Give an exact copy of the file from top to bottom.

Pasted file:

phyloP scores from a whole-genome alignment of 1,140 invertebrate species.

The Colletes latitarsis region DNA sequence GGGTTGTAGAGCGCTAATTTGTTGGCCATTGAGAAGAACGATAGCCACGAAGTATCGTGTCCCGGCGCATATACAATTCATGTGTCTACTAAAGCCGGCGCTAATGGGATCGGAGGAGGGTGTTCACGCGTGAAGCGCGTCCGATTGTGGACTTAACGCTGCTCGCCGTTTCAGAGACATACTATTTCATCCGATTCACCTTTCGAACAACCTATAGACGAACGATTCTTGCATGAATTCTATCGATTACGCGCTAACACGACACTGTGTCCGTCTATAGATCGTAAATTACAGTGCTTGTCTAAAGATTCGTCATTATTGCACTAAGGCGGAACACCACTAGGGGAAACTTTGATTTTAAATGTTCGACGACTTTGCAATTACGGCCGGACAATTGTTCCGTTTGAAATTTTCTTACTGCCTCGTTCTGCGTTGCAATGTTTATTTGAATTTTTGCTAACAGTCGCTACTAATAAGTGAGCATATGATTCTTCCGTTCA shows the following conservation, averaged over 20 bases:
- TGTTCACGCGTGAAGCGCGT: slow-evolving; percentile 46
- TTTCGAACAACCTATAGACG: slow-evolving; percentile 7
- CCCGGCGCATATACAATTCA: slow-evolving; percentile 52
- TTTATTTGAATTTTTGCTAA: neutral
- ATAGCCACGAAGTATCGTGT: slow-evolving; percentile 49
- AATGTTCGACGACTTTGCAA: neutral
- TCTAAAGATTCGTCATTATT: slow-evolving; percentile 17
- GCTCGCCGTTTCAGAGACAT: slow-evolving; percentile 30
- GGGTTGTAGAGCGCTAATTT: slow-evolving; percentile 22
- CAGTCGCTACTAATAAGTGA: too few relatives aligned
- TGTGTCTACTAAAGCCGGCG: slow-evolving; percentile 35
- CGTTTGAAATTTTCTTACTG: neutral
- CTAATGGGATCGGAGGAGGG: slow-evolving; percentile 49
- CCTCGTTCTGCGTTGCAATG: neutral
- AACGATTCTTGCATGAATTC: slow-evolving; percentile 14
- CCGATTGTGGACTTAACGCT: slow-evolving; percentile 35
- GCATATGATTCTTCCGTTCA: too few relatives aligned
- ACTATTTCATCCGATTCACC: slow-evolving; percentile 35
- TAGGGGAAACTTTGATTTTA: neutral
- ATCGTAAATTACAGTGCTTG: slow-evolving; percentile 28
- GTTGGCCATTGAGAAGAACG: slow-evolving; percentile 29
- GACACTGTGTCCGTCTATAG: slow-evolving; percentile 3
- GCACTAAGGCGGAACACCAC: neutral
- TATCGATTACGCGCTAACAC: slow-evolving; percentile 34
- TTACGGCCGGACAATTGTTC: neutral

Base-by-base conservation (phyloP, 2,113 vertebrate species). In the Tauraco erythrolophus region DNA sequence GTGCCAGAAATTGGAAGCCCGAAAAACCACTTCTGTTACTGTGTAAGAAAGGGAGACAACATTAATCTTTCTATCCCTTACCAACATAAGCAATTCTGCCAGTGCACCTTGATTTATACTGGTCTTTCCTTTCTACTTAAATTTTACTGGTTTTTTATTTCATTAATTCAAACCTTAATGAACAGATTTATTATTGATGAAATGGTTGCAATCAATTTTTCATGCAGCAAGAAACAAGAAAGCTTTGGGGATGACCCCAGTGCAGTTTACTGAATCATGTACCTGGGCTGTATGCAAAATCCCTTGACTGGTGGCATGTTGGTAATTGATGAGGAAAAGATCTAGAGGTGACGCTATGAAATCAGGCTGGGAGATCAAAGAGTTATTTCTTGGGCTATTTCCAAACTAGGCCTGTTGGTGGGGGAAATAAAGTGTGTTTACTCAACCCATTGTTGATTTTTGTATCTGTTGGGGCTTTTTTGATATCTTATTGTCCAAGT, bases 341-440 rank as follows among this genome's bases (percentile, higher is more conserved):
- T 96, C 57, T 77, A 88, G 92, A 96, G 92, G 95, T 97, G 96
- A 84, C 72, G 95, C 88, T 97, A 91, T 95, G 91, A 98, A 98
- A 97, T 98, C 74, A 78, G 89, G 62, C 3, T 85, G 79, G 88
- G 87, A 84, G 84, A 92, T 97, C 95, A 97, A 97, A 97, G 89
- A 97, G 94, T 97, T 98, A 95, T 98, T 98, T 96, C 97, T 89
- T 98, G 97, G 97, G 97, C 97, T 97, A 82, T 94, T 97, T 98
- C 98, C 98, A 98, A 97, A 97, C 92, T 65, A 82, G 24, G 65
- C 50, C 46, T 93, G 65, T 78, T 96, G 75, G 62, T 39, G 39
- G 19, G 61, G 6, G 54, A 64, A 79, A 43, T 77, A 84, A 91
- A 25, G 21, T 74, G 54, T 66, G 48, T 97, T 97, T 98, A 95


phyloP scores from a whole-genome alignment of 1,140 invertebrate species.

The Colletes latitarsis region DNA sequence GGGTTGTAGAGCGCTAATTTGTTGGCCATTGAGAAGAACGATAGCCACGAAGTATCGTGTCCCGGCGCATATACAATTCATGTGTCTACTAAAGCCGGCGCTAATGGGATCGGAGGAGGGTGTTCACGCGTGAAGCGCGTCCGATTGTGGACTTAACGCTGCTCGCCGTTTCAGAGACATACTATTTCATCCGATTCACCTTTCGAACAACCTATAGACGAACGATTCTTGCATGAATTCTATCGATTACGCGCTAACACGACACTGTGTCCGTCTATAGATCGTAAATTACAGTGCTTGTCTAAAGATTCGTCATTATTGCACTAAGGCGGAACACCACTAGGGGAAACTTTGATTTTAAATGTTCGACGACTTTGCAATTACGGCCGGACAATTGTTCCGTTTGAAATTTTCTTACTGCCTCGTTCTGCGTTGCAATGTTTATTTGAATTTTTGCTAACAGTCGCTACTAATAAGTGAGCATATGATTCTTCCGTTCA shows the following conservation, averaged over 20 bases:
- TGTTCACGCGTGAAGCGCGT: slow-evolving; percentile 46
- TTTCGAACAACCTATAGACG: slow-evolving; percentile 7
- CCCGGCGCATATACAATTCA: slow-evolving; percentile 52
- TTTATTTGAATTTTTGCTAA: neutral
- ATAGCCACGAAGTATCGTGT: slow-evolving; percentile 49
- AATGTTCGACGACTTTGCAA: neutral
- TCTAAAGATTCGTCATTATT: slow-evolving; percentile 17
- GCTCGCCGTTTCAGAGACAT: slow-evolving; percentile 30
- GGGTTGTAGAGCGCTAATTT: slow-evolving; percentile 22
- CAGTCGCTACTAATAAGTGA: too few relatives aligned
- TGTGTCTACTAAAGCCGGCG: slow-evolving; percentile 35
- CGTTTGAAATTTTCTTACTG: neutral
- CTAATGGGATCGGAGGAGGG: slow-evolving; percentile 49
- CCTCGTTCTGCGTTGCAATG: neutral
- AACGATTCTTGCATGAATTC: slow-evolving; percentile 14
- CCGATTGTGGACTTAACGCT: slow-evolving; percentile 35
- GCATATGATTCTTCCGTTCA: too few relatives aligned
- ACTATTTCATCCGATTCACC: slow-evolving; percentile 35
- TAGGGGAAACTTTGATTTTA: neutral
- ATCGTAAATTACAGTGCTTG: slow-evolving; percentile 28
- GTTGGCCATTGAGAAGAACG: slow-evolving; percentile 29
- GACACTGTGTCCGTCTATAG: slow-evolving; percentile 3
- GCACTAAGGCGGAACACCAC: neutral
- TATCGATTACGCGCTAACAC: slow-evolving; percentile 34
- TTACGGCCGGACAATTGTTC: neutral

Base-by-base conservation (phyloP, 2,113 vertebrate species). In the Tauraco erythrolophus region DNA sequence GTGCCAGAAATTGGAAGCCCGAAAAACCACTTCTGTTACTGTGTAAGAAAGGGAGACAACATTAATCTTTCTATCCCTTACCAACATAAGCAATTCTGCCAGTGCACCTTGATTTATACTGGTCTTTCCTTTCTACTTAAATTTTACTGGTTTTTTATTTCATTAATTCAAACCTTAATGAACAGATTTATTATTGATGAAATGGTTGCAATCAATTTTTCATGCAGCAAGAAACAAGAAAGCTTTGGGGATGACCCCAGTGCAGTTTACTGAATCATGTACCTGGGCTGTATGCAAAATCCCTTGACTGGTGGCATGTTGGTAATTGATGAGGAAAAGATCTAGAGGTGACGCTATGAAATCAGGCTGGGAGATCAAAGAGTTATTTCTTGGGCTATTTCCAAACTAGGCCTGTTGGTGGGGGAAATAAAGTGTGTTTACTCAACCCATTGTTGATTTTTGTATCTGTTGGGGCTTTTTTGATATCTTATTGTCCAAGT, bases 341-440 rank as follows among this genome's bases (percentile, higher is more conserved):
- T 96, C 57, T 77, A 88, G 92, A 96, G 92, G 95, T 97, G 96
- A 84, C 72, G 95, C 88, T 97, A 91, T 95, G 91, A 98, A 98
- A 97, T 98, C 74, A 78, G 89, G 62, C 3, T 85, G 79, G 88
- G 87, A 84, G 84, A 92, T 97, C 95, A 97, A 97, A 97, G 89
- A 97, G 94, T 97, T 98, A 95, T 98, T 98, T 96, C 97, T 89
- T 98, G 97, G 97, G 97, C 97, T 97, A 82, T 94, T 97, T 98
- C 98, C 98, A 98, A 97, A 97, C 92, T 65, A 82, G 24, G 65
- C 50, C 46, T 93, G 65, T 78, T 96, G 75, G 62, T 39, G 39
- G 19, G 61, G 6, G 54, A 64, A 79, A 43, T 77, A 84, A 91
- A 25, G 21, T 74, G 54, T 66, G 48, T 97, T 97, T 98, A 95